Oil prices are performing a precarious balancing act as US oil production increases simultaneously with reduction in output from OPEC and other oil producers.
The price for Benchmark crude futures hardly budged from $55.86 a barrel at 6:57am. Yesterday’s price of $56.65 was the high for the month, just before it shrunk slightly today.
Only 6 cents separated today’s and yesterday’s price for US West Texas Intermediate crude futures, falling slightly. Yesterday’s price was the highest a barrel had been since March 7, at $53.76.
The weekly Energy Information Administration (EIA) report points to US oil output rising, while also showing that US stockpiles at the crude hub in Cushing, Oklahoma went up by 276,000 barrels during the week which ended on April 7.
Other data, however, showed a surprising fall in overall US crude inventories. Last week inventories fell by 2.2 million barrels while imports went down by 717,000 barrels per day.
“We saw a bit of a reversal in oil prices (on Wednesday) and it came despite some positive news,” chief market strategist at Sydney’s CMC Markets. “It does appear that there is bit of focus on the data that came alongside inventory numbers which showed further increase in U.S. production.”
The price of crude oil approached just below $99 a barrel on Wednesday in Asia due to investor’s reaction to a surge in US oil supply inventories combined with slower than hoped-for economic growth.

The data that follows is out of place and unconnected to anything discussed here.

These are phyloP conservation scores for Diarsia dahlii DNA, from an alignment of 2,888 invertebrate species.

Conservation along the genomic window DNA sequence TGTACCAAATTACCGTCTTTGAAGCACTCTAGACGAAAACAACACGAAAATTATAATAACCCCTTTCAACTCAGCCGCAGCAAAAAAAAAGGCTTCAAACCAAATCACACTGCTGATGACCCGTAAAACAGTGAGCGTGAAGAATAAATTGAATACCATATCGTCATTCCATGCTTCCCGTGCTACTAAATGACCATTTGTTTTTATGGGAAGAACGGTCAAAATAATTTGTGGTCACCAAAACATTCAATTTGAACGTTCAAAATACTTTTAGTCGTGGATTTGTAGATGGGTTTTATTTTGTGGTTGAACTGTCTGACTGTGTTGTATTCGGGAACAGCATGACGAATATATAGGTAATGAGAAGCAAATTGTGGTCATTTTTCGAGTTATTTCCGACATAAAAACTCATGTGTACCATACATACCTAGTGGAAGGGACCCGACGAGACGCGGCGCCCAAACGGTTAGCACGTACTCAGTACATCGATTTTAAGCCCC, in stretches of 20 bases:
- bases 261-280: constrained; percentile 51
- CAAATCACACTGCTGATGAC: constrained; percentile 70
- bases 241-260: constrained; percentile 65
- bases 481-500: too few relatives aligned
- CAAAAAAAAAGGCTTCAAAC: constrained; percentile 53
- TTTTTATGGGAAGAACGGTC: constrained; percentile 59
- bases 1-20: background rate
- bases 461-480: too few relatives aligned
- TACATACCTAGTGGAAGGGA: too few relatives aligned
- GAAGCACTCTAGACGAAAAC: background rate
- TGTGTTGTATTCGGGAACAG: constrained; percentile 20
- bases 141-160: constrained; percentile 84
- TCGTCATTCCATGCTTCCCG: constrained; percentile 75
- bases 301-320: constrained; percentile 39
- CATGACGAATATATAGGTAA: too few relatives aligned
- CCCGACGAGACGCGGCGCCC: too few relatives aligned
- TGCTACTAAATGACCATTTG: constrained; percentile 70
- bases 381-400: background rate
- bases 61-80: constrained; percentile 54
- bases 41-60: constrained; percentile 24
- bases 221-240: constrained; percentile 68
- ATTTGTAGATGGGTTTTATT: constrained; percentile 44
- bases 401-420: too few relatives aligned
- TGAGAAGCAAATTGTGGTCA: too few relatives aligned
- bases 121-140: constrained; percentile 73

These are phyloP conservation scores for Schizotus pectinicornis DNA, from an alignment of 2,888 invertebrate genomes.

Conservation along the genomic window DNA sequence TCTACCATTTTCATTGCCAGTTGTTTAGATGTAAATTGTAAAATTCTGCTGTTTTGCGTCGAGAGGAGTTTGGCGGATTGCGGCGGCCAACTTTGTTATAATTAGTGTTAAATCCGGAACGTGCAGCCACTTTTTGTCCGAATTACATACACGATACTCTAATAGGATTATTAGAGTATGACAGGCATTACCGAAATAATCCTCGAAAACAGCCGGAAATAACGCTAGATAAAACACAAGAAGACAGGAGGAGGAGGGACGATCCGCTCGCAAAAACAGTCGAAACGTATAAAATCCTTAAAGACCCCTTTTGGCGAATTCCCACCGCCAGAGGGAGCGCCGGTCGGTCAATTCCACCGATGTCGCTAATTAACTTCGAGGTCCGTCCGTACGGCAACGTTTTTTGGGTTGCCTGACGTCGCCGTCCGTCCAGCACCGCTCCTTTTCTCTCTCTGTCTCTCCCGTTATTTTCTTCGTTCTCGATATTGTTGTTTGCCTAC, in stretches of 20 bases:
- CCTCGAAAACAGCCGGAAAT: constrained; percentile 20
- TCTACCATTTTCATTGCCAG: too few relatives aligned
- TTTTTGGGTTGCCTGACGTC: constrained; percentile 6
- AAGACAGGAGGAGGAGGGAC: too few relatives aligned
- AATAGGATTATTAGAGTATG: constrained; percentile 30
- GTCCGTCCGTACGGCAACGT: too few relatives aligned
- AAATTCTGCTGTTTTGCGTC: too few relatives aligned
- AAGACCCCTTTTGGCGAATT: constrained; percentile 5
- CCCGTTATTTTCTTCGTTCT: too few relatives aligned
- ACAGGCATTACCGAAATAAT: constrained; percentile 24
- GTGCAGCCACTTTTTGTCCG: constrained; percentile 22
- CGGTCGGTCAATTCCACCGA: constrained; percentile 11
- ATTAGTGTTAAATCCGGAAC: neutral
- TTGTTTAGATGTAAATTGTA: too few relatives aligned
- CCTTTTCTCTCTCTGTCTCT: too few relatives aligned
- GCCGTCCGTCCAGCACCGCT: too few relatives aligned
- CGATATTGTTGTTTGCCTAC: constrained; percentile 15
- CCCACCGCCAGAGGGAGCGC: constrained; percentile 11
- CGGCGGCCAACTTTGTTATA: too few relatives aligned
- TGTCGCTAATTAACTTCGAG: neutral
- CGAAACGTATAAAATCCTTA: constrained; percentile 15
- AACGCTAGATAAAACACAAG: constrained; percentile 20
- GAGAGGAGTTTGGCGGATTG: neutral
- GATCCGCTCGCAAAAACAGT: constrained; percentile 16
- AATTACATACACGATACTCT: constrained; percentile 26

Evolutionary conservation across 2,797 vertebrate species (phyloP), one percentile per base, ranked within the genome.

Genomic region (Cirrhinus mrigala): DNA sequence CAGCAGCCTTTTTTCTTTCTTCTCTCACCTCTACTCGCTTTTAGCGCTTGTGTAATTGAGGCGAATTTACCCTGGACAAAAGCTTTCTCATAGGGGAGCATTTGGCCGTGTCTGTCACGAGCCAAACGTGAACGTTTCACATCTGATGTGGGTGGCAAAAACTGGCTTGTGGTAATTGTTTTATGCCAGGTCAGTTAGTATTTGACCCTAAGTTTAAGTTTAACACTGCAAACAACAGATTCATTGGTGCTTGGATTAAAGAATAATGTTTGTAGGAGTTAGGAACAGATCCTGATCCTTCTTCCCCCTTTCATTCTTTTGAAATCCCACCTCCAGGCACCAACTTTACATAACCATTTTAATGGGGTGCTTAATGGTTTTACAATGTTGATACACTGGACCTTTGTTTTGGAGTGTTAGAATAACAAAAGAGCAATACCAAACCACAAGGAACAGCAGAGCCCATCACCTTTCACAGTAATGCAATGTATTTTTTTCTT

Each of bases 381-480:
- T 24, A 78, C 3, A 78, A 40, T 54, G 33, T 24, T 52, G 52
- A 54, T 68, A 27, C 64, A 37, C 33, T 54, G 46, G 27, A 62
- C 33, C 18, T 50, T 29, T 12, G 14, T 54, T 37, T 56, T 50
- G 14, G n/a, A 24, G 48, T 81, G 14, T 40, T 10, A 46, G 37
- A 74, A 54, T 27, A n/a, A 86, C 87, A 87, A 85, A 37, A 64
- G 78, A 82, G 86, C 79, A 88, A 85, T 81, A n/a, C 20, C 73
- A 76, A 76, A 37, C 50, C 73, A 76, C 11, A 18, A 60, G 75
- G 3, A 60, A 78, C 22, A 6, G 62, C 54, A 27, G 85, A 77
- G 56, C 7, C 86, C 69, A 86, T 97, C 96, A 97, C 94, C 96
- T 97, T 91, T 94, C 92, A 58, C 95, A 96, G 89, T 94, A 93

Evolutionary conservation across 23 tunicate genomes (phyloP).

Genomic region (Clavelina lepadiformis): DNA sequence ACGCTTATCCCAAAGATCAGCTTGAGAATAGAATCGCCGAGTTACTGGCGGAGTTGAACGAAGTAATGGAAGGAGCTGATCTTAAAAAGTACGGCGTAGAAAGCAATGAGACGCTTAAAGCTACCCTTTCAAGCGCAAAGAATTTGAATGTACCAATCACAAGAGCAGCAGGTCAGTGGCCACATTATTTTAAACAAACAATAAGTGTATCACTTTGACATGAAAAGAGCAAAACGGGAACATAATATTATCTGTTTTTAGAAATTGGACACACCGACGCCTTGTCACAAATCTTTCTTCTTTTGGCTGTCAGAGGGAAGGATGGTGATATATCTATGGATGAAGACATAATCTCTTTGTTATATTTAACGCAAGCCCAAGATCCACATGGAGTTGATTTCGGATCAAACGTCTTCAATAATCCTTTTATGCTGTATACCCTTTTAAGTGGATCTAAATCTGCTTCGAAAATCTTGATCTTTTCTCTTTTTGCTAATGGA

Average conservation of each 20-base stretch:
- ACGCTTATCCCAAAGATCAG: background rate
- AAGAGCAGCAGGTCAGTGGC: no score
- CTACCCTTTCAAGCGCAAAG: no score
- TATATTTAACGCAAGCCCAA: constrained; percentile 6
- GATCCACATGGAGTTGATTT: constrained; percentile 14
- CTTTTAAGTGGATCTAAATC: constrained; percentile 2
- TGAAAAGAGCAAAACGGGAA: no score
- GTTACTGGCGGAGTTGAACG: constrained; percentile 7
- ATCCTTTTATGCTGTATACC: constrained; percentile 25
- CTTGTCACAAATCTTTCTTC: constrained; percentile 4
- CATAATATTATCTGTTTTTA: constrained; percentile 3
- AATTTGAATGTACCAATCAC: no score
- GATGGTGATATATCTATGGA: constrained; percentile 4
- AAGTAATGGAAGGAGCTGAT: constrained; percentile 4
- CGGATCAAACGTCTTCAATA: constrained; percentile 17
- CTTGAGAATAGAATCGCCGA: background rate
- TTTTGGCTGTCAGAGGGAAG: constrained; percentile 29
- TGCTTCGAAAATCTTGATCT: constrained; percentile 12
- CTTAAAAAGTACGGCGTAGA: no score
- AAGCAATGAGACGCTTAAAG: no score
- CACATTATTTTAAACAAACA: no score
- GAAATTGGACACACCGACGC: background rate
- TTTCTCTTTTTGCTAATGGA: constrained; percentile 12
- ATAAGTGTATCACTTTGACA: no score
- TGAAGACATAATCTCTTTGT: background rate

The price of benchmark crude, to be delivered in March, climbed by 15 cents to $98.63 per barrel in Singapore in the late afternoon, just in time to make the electronic trading deadline on the New York Mercantile Exchange. By the end of the trading day the contract’s price fell by 30 cents to rest at $98.48 on Tuesday.
Brent crude also rose by 19 cents per barrel, to settle at $111.17 on the ICE Futures Exchange in London.
According to the American Petroleum Institute, crude inventories went up by 2.1 million barrels last week. In a survey conducted by Platts, the energy information section of McGraw-Hill Companies, of analysts’ predictions, they found that there had been a prediction of an increase in the inventories of 3.0 million barrels.
"U.S. economic releases tilted toward the bearish side, and that these figures followed last Friday's negative GDP guidance conjured up images of some disappointing employment data," energy consultant Ritterbusch and Associates said in a report. "A difficult, choppy trading environment could be sustained well into February."